Acclimatising to change
24th July, 2008
The world at last seems to be waking up to climate change. But are government initiatives being driven by an awareness of environmental priorities or by other means? Phil Moore reports
The United States is in a unique position to address climate change, but the continued fudging over the Kyoto protocol and the US administration’s reluctance to engage with the issue suggest the nature of climate change itself is not a top priority.
Yet the issue seems to have found itself onto the White House agenda by other means. A National Intelligence Assessment statement (the NIC is a centre of strategic thinking within the US government which analyses foreign policy issues) in June considered the ‘implications of global climate change for US national security interests by 2030’.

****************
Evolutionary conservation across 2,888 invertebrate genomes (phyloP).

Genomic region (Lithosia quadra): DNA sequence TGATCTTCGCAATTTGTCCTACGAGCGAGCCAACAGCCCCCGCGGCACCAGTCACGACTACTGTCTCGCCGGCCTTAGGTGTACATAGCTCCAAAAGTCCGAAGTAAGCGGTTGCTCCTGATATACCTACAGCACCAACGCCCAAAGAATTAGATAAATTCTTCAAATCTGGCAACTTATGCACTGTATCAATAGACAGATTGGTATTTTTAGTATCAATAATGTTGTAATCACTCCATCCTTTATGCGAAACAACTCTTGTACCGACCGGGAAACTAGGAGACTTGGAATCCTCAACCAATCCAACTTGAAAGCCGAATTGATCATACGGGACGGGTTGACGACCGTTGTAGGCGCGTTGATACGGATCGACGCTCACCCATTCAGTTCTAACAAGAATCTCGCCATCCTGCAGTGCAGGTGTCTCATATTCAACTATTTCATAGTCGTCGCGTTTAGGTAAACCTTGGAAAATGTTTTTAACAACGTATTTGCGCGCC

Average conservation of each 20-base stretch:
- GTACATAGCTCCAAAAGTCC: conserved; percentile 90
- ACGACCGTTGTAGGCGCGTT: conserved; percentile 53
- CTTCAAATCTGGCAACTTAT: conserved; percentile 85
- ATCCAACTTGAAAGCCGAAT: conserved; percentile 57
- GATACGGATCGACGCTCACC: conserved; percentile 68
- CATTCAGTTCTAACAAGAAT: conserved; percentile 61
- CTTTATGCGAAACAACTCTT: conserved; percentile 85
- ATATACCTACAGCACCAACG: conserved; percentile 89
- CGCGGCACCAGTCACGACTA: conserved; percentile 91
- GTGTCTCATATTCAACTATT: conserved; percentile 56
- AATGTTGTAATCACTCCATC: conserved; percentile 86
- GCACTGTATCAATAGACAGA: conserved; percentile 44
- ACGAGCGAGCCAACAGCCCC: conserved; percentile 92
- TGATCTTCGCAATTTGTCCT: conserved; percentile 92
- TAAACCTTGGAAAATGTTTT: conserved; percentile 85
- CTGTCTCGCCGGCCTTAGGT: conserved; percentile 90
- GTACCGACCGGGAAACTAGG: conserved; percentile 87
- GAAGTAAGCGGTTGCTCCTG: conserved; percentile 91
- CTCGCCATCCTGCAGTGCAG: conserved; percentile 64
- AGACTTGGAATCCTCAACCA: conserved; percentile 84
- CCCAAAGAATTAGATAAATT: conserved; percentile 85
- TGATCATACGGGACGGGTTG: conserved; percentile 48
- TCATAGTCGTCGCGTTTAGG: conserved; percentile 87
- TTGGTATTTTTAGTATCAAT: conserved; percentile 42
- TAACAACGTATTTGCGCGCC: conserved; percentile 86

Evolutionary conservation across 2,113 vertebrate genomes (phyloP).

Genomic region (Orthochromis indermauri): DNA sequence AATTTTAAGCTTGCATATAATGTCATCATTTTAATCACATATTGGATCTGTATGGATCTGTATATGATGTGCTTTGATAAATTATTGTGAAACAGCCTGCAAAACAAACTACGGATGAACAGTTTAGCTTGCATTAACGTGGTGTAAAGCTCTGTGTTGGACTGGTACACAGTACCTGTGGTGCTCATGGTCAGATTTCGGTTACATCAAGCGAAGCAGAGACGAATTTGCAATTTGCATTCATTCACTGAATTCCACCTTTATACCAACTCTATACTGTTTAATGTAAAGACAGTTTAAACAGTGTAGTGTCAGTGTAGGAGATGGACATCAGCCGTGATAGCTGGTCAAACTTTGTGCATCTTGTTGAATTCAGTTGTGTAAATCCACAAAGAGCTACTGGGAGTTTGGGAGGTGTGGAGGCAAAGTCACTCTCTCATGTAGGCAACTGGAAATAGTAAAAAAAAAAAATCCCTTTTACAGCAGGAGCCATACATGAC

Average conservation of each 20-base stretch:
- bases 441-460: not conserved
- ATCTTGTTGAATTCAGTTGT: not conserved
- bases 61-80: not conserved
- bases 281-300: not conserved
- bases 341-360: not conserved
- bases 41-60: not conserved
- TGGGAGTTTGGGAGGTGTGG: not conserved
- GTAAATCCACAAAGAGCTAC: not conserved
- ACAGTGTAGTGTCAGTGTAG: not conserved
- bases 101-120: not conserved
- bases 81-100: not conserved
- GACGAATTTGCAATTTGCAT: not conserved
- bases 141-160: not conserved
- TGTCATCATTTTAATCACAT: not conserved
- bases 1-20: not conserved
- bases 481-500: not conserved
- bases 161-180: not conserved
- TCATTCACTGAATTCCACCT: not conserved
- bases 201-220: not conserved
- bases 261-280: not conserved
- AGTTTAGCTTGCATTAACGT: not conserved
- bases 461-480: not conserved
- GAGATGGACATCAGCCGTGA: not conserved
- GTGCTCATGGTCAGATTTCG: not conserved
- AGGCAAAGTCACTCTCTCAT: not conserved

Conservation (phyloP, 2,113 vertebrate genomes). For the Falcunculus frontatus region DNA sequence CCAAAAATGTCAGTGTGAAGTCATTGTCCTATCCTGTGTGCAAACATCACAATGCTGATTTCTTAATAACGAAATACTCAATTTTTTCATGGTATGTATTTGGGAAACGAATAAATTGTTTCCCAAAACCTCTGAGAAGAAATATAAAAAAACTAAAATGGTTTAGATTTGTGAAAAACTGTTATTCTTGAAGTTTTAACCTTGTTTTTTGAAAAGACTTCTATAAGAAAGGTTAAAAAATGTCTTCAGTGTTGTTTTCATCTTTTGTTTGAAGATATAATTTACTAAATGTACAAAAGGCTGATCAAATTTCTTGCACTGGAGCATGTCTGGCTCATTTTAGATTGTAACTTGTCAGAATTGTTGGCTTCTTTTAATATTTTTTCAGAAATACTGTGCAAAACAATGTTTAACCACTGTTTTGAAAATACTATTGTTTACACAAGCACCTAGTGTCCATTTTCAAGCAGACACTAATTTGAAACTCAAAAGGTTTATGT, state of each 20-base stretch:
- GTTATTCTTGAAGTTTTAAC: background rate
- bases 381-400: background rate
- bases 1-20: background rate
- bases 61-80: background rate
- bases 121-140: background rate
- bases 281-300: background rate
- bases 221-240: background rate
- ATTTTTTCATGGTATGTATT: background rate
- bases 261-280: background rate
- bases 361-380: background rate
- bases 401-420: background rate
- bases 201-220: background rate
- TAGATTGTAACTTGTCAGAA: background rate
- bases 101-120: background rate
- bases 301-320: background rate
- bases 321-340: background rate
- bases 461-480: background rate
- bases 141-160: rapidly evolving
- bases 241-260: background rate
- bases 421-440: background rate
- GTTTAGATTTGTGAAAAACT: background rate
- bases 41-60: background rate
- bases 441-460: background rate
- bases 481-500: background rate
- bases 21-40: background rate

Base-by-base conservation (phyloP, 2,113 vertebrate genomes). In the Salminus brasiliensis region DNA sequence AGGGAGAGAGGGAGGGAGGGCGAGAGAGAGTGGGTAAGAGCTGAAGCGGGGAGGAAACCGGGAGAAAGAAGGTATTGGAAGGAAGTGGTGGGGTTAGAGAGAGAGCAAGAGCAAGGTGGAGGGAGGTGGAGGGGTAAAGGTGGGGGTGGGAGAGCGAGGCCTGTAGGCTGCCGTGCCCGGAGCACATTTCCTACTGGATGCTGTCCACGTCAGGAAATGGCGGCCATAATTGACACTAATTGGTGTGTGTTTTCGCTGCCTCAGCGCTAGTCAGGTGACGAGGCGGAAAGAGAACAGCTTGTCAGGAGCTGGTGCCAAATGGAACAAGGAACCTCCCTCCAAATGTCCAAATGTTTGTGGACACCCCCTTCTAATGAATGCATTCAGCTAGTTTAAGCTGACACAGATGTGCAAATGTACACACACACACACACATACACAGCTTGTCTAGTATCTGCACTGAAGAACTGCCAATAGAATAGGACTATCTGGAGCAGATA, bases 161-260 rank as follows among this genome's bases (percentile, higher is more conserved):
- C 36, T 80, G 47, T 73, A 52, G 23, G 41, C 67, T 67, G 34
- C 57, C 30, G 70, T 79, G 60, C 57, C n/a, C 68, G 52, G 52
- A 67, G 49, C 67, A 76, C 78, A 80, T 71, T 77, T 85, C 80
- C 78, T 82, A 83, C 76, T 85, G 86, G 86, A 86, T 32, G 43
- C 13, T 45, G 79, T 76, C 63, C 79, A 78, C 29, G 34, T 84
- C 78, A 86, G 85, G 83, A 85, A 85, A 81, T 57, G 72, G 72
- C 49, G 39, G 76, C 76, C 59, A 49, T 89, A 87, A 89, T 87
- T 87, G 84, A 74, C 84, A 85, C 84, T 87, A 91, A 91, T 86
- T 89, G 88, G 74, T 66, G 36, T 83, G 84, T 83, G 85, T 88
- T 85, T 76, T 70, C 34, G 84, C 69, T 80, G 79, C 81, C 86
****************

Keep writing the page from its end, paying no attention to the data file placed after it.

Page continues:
Prompted by the findings of the United Nations Intergovernmental Panel on Climate Change (IPPC) Fourth Assessment - alongside US based climate research – the NIC concluded: ‘…that the most significant impact for the United States will be indirect and result from climate-driven effects on many other countries and their potential to seriously affect US national security interests.’
It appears that global warming, in itself, is not enough to shake the West Wing. Presented as a problem of national security however, action looks more likely.
Meanwhile in the UK our renewable...
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